Another day, another Chinese hacking group gets publicly shamed. This time it's group dubbed Axiom, identified by a coalition of international cybersecurity firms.
The Axiom group has hit at least 43,000 computers around the world, targeting pretty much all kinds of victims such as government and law enforcement agencies, human rights and environmental groups, Fortune 500 companies, software companies, and more, according to the researchers.
Novetta Solutions, the cybersecurity firm that leads the coalition, says the group has ties with the Chinese government, and is more sophisticated than the People's Liberation Army Unit 61398, the infamous hacking group accused of a slew of cyberattacks and unmasked in February of last year. Five Chinese military members, believed to be part of Unit 61398, were charged with hacking crimes in the U.S. in May.
Last week, the FBI warned U.S. industries of a new highly skilled group of hackers that was targeting companies and government agencies in a long-running cyberespionage campaign. Novetta says that's the same group of hackers, the Axiom group. "These state-sponsored hackers are exceedingly stealthy and agile by comparison with the People’s Liberation Army Unit 61398," the FBI wrote in its alert.
The FBI did not respond to request for comment. Novetta, along with its partners, which include Microsoft, FireEye, F-Secure, Cisco, Symantec and others, think the Axiom group is part of a larger Chinese hacking group, whose been active for 6 years, and it is also responsible for the 2010 high-profile attack on Google, known as Operation Aurora.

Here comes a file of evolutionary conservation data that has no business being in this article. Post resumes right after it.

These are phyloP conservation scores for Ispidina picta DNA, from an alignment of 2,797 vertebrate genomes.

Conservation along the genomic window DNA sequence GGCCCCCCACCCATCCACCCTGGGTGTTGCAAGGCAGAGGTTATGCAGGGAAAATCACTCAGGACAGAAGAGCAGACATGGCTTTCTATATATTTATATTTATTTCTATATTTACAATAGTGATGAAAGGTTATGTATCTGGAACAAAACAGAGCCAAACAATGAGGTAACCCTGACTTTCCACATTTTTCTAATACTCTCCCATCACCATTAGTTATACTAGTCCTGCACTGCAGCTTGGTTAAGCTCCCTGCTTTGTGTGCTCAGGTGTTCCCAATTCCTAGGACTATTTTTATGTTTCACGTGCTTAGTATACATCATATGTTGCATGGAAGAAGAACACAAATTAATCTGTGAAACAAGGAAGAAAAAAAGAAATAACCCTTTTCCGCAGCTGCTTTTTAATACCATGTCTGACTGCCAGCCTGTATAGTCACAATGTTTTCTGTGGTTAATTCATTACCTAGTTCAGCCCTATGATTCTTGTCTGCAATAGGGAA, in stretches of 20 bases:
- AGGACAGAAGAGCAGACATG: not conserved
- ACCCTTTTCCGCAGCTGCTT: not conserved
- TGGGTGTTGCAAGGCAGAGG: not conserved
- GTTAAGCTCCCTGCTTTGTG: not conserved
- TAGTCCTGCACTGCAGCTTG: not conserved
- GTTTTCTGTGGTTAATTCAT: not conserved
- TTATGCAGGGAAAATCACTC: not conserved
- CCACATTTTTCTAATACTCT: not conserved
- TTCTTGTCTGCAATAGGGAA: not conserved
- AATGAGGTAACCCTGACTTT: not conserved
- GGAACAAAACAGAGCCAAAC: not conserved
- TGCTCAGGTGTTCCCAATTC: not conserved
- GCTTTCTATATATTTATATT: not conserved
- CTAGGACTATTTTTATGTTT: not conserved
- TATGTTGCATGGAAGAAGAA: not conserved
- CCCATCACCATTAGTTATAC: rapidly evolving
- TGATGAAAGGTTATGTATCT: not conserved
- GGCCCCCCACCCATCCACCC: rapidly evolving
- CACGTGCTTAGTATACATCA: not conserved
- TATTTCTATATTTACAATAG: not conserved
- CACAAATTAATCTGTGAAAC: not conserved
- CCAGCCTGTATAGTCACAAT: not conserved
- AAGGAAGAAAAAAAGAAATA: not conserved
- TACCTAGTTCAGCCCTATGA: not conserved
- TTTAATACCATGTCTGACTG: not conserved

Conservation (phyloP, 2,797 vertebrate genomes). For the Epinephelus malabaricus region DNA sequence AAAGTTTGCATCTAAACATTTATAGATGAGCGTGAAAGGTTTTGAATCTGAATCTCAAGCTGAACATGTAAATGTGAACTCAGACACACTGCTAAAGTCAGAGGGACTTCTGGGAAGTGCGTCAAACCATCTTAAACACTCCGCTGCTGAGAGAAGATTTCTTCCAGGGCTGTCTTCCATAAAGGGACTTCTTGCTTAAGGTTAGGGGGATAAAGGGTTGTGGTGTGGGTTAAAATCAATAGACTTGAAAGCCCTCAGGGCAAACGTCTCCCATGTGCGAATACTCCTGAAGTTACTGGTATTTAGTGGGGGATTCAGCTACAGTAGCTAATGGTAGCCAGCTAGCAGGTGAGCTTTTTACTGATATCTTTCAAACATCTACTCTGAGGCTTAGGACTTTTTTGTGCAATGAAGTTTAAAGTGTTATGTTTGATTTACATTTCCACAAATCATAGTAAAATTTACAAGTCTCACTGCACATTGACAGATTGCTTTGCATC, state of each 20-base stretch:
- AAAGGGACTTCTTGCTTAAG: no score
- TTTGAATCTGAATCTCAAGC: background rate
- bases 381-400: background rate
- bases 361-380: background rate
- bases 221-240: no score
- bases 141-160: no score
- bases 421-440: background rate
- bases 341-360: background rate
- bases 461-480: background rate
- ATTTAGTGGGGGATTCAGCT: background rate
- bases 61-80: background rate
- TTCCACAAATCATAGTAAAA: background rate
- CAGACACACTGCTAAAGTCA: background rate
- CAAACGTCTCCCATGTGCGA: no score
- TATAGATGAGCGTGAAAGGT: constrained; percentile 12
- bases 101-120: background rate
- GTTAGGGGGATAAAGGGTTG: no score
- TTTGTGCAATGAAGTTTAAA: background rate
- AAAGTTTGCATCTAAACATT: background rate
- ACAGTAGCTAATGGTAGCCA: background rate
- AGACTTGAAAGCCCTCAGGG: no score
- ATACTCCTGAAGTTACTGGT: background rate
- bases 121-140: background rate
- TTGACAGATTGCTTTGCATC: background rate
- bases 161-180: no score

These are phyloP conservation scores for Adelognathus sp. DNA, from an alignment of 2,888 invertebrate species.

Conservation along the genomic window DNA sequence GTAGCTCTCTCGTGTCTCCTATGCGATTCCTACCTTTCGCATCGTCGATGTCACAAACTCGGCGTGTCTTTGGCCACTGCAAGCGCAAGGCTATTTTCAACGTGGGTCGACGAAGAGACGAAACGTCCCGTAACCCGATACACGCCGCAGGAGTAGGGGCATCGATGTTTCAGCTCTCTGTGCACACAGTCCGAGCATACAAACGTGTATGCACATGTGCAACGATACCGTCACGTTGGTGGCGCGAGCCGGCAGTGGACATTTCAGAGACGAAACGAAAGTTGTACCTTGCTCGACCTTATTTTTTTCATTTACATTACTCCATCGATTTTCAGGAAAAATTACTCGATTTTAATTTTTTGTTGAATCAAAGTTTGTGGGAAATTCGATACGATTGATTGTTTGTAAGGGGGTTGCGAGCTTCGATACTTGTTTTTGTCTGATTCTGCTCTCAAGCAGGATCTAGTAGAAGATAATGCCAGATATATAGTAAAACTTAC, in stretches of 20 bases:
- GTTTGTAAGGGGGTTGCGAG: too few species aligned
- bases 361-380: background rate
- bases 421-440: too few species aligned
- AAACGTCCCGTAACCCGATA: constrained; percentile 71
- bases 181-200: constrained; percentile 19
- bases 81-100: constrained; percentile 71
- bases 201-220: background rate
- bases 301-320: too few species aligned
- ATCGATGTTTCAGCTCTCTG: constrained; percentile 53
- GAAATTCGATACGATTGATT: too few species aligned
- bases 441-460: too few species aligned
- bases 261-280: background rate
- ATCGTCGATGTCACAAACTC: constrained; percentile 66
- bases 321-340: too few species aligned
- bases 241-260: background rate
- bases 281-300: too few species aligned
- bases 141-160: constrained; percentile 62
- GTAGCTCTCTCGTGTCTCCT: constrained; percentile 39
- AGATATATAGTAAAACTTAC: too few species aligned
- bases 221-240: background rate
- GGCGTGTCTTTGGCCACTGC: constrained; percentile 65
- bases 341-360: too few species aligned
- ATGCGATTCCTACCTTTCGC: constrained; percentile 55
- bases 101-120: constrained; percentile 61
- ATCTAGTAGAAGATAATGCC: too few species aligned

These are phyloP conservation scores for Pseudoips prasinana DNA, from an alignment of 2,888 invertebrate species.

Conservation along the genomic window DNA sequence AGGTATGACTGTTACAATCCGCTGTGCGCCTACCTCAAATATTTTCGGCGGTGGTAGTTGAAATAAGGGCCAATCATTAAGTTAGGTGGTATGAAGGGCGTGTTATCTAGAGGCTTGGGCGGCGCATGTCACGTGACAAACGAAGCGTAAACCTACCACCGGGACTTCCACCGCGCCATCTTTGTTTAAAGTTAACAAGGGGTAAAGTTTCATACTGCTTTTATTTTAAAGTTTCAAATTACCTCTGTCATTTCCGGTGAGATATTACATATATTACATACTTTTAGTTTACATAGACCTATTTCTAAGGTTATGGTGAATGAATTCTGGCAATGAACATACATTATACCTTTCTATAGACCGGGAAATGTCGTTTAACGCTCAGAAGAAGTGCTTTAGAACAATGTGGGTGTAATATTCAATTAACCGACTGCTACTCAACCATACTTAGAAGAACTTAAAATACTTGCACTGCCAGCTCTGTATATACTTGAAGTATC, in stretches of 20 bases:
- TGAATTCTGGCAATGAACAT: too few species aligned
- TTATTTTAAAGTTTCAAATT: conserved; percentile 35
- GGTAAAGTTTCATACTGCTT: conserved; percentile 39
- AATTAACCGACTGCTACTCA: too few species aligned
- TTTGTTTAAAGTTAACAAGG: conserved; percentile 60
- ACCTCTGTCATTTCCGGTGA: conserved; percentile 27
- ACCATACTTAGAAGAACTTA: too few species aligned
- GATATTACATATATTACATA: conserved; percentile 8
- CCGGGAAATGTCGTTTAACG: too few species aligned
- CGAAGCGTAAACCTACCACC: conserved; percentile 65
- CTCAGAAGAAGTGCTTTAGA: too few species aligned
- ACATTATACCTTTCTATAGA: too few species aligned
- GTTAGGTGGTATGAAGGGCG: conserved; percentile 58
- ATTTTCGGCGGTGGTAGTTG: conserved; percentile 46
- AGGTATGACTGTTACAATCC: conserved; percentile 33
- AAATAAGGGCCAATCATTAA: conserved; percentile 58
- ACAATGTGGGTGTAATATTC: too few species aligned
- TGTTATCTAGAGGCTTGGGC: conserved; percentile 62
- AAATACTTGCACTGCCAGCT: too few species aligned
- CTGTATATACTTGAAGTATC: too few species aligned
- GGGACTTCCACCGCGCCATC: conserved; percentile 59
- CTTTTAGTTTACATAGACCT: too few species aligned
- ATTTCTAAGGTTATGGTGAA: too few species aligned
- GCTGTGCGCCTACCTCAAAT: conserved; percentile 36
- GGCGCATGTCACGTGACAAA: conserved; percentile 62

In that incident, hackers accessed Google's servers in China, stealing the company's source code and a database containing years of sensitive information related to U.S. surveillance requests to the search giant. China, for its part, denied all the accusations, as it usually does in these cases. "Judging from past experience, these kinds of reports or allegations are usually fictitious," a Chinese Embassy spokesperson told.
This new report comes just a few days before Secretary of State John Kerry and President Barack Obama visit Beijing to meet with Chinese officials to discuss various issues, including cybersecurity. Relations between the U.S. and China have strained over the last couple of years, especially in the realm of cybersecurity, thanks to the accusations involving Chinese hackers, but also the Edward Snowden revelations, which have uncovered a series of NSA surveillance and cyber operations, sometimes targeting China too.